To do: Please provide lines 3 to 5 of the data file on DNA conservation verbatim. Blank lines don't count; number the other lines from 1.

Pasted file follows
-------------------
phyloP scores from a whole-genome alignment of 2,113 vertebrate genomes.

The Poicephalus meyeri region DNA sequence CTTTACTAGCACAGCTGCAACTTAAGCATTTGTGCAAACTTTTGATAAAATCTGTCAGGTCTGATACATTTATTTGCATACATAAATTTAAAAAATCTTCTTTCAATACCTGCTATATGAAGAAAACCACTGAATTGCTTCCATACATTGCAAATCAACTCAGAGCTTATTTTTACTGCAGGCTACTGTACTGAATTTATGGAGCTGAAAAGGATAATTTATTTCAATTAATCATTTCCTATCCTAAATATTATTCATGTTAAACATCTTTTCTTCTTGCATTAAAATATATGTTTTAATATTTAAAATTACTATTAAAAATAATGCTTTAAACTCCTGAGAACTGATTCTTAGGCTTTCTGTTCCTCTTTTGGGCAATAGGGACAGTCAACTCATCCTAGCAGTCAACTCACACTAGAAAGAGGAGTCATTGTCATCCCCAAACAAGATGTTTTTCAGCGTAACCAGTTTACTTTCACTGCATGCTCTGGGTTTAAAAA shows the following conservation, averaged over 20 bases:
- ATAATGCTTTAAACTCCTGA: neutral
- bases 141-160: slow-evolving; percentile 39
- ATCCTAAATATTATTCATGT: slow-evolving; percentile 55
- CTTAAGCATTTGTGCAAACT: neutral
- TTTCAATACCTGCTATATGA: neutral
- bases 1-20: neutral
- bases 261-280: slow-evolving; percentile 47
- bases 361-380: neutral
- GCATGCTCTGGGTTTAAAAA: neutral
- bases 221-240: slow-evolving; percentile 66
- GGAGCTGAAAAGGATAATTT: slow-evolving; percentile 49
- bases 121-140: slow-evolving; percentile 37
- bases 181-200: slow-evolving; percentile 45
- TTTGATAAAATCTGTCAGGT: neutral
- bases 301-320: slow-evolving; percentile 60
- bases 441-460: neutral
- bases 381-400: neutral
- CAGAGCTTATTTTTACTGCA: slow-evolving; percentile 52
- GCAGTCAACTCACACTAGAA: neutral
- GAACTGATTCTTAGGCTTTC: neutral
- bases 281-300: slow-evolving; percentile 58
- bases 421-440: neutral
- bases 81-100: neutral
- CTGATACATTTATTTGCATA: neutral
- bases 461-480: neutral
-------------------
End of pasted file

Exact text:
- ATAATGCTTTAAACTCCTGA: neutral
- bases 141-160: slow-evolving; percentile 39
- ATCCTAAATATTATTCATGT: slow-evolving; percentile 55